Devops Your Waterfall Software Development Projects

posted by Jeremy Lundy on June 28, 2019

Perhaps chase some waterfalls

It is well known that DevOps processes are a great compliment to the Agile development methodology. Codifying and automating testing, deployment, security and infrastructure make it easier to release at an accelerated cadence. Too often though, DevOps and Agile get conflated and combined into a package deal – you can’t have one without the other. In order to apply DevOps you need to be Agile. Not true. DevOps-ifying your Waterfall projects can realize “benefits” without an Agile transformation.

Here are some examples across the standard SDLC:

1 - Requirements Gathering and Analysis

Build non-functional requirements in from the beginning. By leveraging automation in the development process, it becomes easier to think about performance testing. By defining infrastructure as code, you can spin up production-like environments with ease. Using secrets management tooling, you can define key and password rotation rules and you can have traceability from role-based access requirements to the code that defines those roles.

2 - Design

Because infrastructure is defined as code and deployment and testing is automated, the design process becomes much more concrete. Utilizing documentation tools that generate automated tests and stubs (Postman + Swagger is a great example) also means that your design phase is kick-starting your testing phase. The gates of the design phase can also be tied to the configuration that will be used directly to create the application. No more reviewing a network diagram, you can review the YAML that will define the networks where the application will be deployed.

3 - Implementation and Coding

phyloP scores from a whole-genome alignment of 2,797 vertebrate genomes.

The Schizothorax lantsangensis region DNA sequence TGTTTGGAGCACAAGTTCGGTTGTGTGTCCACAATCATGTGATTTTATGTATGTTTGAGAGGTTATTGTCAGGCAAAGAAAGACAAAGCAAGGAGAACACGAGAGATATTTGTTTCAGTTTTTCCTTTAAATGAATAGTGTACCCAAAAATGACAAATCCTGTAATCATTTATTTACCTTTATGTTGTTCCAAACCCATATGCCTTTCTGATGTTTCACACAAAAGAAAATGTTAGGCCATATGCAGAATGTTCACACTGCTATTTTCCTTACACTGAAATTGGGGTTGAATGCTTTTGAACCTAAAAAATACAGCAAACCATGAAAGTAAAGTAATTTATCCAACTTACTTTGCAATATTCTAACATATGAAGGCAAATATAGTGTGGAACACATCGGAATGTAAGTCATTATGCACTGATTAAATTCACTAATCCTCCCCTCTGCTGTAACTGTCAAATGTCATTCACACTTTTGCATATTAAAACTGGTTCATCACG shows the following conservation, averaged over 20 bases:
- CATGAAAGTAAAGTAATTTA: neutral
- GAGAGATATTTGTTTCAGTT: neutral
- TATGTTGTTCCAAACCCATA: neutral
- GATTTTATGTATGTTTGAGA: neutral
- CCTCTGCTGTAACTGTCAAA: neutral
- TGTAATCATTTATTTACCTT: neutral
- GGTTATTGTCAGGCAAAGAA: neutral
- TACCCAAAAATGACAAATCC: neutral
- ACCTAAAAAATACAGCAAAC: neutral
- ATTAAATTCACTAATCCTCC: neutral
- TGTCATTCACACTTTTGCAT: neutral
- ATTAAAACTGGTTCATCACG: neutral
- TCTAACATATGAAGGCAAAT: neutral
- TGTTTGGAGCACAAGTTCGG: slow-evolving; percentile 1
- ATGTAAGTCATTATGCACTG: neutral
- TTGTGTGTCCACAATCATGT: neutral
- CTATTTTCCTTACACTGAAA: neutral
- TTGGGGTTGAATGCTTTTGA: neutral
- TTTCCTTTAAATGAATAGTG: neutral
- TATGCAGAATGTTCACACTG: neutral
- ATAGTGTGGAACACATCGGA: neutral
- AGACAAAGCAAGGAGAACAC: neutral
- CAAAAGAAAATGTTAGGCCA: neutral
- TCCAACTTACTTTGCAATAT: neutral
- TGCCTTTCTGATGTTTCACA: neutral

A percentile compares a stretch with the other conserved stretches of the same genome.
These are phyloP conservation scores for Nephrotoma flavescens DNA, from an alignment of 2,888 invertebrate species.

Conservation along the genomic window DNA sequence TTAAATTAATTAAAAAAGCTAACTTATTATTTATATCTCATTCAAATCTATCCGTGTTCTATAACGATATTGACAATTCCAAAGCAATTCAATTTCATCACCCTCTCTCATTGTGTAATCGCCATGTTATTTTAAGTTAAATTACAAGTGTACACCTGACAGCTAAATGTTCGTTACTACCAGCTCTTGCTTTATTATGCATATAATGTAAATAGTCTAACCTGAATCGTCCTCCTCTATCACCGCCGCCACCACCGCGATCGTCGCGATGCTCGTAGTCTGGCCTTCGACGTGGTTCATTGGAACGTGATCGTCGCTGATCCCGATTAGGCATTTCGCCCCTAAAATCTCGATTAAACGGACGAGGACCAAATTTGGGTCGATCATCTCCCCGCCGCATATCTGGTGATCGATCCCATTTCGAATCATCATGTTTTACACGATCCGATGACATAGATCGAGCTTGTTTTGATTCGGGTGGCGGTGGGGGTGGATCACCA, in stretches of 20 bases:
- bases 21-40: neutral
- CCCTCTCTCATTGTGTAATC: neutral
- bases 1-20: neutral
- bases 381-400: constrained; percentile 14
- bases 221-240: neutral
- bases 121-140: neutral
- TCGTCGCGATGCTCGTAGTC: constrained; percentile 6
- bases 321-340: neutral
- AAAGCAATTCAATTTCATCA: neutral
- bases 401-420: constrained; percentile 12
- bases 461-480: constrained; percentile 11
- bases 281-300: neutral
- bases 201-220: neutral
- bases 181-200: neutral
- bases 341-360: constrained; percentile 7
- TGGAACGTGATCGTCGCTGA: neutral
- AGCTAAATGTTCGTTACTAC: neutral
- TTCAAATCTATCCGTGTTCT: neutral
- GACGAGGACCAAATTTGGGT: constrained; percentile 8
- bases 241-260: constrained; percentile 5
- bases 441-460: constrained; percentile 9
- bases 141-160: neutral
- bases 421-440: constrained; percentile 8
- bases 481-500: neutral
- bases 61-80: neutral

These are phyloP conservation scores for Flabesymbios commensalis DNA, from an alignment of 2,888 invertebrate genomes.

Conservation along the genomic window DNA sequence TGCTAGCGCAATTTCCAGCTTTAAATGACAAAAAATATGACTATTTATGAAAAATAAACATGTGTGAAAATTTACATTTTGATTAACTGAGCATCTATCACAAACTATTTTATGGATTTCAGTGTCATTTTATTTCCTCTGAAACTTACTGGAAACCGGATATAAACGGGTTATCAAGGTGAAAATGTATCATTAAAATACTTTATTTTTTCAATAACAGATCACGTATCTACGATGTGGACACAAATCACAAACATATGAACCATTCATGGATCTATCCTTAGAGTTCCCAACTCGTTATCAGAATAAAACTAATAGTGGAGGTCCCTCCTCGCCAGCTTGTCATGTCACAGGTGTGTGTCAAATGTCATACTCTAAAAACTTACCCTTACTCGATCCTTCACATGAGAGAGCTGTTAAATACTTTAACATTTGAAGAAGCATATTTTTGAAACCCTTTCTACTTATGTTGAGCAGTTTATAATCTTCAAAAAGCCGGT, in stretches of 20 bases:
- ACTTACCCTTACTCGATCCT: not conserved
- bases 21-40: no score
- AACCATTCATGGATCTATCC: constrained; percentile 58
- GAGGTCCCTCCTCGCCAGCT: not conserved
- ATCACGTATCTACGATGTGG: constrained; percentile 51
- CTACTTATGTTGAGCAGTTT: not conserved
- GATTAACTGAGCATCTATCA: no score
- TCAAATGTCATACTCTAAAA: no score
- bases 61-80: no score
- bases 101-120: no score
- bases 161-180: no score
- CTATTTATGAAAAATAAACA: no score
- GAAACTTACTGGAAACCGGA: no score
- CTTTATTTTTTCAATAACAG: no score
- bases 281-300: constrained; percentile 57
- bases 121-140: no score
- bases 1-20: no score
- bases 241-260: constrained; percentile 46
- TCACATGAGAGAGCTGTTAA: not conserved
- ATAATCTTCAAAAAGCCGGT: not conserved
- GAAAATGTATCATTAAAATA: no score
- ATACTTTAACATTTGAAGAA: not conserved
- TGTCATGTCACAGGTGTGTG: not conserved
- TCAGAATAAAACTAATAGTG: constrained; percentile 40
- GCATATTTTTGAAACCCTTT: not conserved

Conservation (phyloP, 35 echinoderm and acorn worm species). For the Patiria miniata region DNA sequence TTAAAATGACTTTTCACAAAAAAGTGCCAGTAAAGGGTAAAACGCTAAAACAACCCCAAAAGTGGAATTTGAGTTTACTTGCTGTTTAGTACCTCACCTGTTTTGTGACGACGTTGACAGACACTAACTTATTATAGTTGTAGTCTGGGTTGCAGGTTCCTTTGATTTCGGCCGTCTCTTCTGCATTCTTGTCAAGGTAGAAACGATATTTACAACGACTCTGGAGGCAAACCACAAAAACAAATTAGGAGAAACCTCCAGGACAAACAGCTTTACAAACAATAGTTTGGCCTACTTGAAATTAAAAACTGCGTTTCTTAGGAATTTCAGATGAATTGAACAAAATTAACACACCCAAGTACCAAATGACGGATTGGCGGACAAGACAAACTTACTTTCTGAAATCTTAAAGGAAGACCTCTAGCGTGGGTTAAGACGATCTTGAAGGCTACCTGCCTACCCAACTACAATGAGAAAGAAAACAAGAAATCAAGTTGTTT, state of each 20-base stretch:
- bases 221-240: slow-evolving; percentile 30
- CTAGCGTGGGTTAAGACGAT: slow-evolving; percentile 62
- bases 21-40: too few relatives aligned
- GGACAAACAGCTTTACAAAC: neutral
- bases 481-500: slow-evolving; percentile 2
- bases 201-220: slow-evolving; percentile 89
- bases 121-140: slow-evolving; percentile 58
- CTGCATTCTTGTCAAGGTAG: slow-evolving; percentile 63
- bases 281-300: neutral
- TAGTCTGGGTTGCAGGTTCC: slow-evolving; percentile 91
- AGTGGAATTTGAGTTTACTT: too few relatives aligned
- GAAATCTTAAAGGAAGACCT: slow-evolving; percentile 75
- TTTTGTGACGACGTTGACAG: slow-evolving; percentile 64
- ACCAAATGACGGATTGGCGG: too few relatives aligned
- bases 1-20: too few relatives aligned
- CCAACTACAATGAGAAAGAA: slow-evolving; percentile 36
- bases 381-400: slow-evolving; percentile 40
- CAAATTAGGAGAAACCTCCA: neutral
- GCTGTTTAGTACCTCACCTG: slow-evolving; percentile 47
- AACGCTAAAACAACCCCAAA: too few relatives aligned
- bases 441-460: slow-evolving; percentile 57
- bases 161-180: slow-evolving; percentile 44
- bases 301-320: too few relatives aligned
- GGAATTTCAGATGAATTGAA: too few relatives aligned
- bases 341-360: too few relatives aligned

Utilizing a code management tool (GitHub, BitBucket, GitLab, etc.) can tie code commits back to specific requirements either by utilization of branching, tagging, or direct integration with a requirements management tool (JIRA, etc). Once a release is locked for testing, you can isolate the changes going into that release by using branching and/or tagging. Unit, feature, integration, and performance testing can then all be automated on these branches and/or tags. Because infrastructure is defined as code, different environments can be created per feature (if desired and budgeted).

4 - Testing

Automating critical path user acceptance testing paths allows for more exploratory testing during the testing cycle. Various tools exist to translate “plain” English requirements into automated browser-based tests; however, their use still requires developer support to enable their seamless use.

5 - Deployment

Here of course is the most obvious direct application of DevOps methodology. Since the infrastructure and configuration has been codified and automated, the deployment process is much more controlled. Creating staging environments and deploying changes there first is also enabled and enforced by proper use of infrastructure and configuration tools.

6 - Maintenance

Now here is where I may fall back into Agile ways, but Maintenance becomes extremely easy using DevOps processes. Due to isolation of changes and traceability to specific branches, merging and cherry-picking changes enabled by code management tools, understanding what is deployed is kept clear. The ability to spin up an environment for releasing and deploying the proposed change in a controlled manner gives great insight into how the change will be employed in production. And if feature toggling solutions are used, deploying fixes into production and then slowly exposing them to users becomes possible.

So, there you have it. A DevOps approach for Waterfall without one mention of sprints, stand-ups, and product owners. Once the above is all implemented the release cycles can be shortened and may lead to a back-door Agile transformation. Afterall though, what is an Agile sprint, other a tiny little SDLC loop.

Photo by Robert Lukeman on Unsplash

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